In which Ramon writes to his old benefactor and the first relative he ever met, who happens to be dead dead dead.
A friend of mine once wrote about "the nothing that is not there and the nothing that is." The best information I have is that you now reside at the bottom of the latter. So when I finish this note I will tuck it in an empty bottle of Ki-Rin, stand at what we insist on calling "the edge" of the Abyss on the lip of Chaos (Chaos - imagine it!), and launch it in
your direction. This action is, of course, absurd, but I was once a French intellectual and we were all, as one says nowadays, into that. (I still remember the night, early in our acquaintance, when you offered to "prove to me once and for all" that essence precedes existence. Thus began, in "L'Ecole de Tir na Nog'th," my study of Applied Philosophy.) But enough Preamble, however much retro cachet it has now, and however much you always preferred a good windup before your own pitch. I write because I must , and no one alive who would have more interest in what I have to say than you have dead.
On your advice, I never contacted the man you told me was my father, Corwin of Amber. And I stayed away from Amber itself for the first five "years" I didn't hear from you. I traveled in shadow and painted trumps. I tried to use trump to help a friend of mine through a bad patch. His name was Phil Dick and he was a writer with the erratic life skills common to the breed. I basically moved into his body for awhile and did some things to set his affairs in order. Out of his misinterpretations of the experience came a crackpot gnosticism and three very good books - I suppose on balance I did a good thing. He died while I was traveling in shadow.
While I was traveling in shadow, shadow went away. I understand this was your doing. Which means, I suppose, that I lost all those fine debates we used to have, but then who wants to listen to some provincial who thought that existence preceded essence? There was a rainstorm. It fairly screamed "Run away," so I did. Only not successfully. Among the many questions I wish you could answer, the first is probably not "Why?" but "How much is being in the Abyss (to the extent there is being in the Abyss) like getting caught in the black rain?" About the black rain, I can usefully say little, except that I may have felt less like the nothing that is not there or the nothing that is than like "the is that was nothing." Did clutching my own trump help, like you taught me? I think so.
When it lifted, and I was again, and everything else was too, it was like a day with a steady breeze, and it's when the breeze picks up that you realize that the air had been momentarily becalmed. So I decided the time had come to find Amber. The storm had come from its "direction," it had been five years and more since I'd had any sign of you, and I was finally curious: your descriptions had, frankly, never made that particular pseudo-medieval kingdom sound too compelling, and a lot of the "one true realm" routine I classed with the declarations of Russians who claim their country invented baseball or Canadians who insist that their brand of football is the real game, and the American variant a poor imitation. I still feel this way most of the time. But some knowledge of Amber now seemed entirely practical.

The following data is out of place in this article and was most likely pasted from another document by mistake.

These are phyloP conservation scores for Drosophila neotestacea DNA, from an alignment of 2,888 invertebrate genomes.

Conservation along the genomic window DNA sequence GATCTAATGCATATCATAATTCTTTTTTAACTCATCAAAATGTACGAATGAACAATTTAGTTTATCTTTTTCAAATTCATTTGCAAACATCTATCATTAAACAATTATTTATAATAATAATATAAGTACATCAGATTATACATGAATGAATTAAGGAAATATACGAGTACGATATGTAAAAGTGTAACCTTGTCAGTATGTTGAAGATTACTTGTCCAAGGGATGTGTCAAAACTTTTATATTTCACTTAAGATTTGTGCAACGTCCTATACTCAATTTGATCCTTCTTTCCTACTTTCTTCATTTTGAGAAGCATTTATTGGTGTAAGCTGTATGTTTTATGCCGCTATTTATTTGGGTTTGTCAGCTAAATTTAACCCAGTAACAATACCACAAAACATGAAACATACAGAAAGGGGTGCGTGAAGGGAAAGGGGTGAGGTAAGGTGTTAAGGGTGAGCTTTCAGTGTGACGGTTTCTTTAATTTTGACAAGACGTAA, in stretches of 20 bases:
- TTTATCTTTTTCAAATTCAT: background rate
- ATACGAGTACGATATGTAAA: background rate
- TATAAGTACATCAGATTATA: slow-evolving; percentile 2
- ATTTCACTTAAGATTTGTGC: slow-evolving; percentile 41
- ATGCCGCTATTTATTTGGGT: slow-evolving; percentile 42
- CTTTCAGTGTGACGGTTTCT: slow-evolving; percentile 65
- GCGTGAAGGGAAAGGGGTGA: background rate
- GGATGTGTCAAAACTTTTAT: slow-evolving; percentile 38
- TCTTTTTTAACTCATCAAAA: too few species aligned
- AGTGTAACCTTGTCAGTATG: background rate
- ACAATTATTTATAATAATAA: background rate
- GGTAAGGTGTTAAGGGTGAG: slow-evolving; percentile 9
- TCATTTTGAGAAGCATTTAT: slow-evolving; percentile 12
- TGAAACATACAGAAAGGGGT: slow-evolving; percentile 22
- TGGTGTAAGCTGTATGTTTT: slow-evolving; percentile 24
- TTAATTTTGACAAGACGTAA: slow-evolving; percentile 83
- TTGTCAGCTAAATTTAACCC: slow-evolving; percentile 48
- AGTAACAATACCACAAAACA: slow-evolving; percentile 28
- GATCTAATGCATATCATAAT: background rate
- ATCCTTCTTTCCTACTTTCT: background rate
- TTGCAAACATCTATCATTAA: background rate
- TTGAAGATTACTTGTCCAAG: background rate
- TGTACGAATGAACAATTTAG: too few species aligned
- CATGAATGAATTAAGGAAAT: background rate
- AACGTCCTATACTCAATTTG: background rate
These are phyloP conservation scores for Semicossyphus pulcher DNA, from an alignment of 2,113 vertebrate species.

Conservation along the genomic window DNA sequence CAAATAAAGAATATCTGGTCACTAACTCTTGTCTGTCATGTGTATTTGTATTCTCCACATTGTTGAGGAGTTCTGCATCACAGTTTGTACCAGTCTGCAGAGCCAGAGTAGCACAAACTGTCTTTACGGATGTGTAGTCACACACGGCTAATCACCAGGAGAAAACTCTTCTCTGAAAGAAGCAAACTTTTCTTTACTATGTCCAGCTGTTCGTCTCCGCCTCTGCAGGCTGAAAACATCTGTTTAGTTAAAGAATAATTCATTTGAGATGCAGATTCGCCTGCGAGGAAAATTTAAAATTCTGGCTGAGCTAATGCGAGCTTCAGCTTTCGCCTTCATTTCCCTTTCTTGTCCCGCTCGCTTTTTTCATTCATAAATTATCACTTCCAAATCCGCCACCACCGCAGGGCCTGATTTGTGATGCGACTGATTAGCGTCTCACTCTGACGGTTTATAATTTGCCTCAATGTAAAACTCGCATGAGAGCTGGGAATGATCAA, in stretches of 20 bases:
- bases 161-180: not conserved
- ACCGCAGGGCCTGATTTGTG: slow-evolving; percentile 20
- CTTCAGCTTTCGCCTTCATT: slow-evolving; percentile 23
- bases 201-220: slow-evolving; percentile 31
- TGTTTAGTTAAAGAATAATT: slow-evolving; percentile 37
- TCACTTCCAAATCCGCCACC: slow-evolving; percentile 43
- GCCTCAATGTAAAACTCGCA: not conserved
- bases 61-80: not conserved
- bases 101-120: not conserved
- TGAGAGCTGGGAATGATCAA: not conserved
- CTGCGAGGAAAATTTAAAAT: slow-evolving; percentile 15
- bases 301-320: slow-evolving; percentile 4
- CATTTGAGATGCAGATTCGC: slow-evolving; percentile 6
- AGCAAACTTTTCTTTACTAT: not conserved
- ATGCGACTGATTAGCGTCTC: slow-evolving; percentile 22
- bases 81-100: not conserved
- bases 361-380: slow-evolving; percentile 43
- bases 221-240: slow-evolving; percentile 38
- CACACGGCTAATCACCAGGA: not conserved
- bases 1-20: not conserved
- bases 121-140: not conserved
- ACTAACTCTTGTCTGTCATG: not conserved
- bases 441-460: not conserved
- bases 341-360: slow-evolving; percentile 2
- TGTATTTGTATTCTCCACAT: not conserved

I knew the city before I knew the castle, and the port first of all. I shipped in and out of shadow on traders, collected gossip, and kept the lowest of low profiles for a couple of years. You had warned me what a snake pit the royal family was, and I hadn't survived the Terror, the Paris Commune, the Spanish Civil War and the Vichy Civil Service without learning caution. Who was up, down, in, out? The answers stabilized at Random, You, Gerard and Flora, and Bleys and Fiona. Corwin was "out" in a way - he and his son(!) had set off to find "his" pattern. Ah Brand, if The Pattern was the source of all existence, why were there so many of them? Unlike you, I never had any family or a sense of family that was other than anthropological, so I felt little interest in Corwin as my father. But I had tremendous interest in his Pattern.
Finding it meant introducing myself to your family, which is, in some abstract way, my own. And they seem out to be rather nicer than you gave me to think. But more about that in another letter.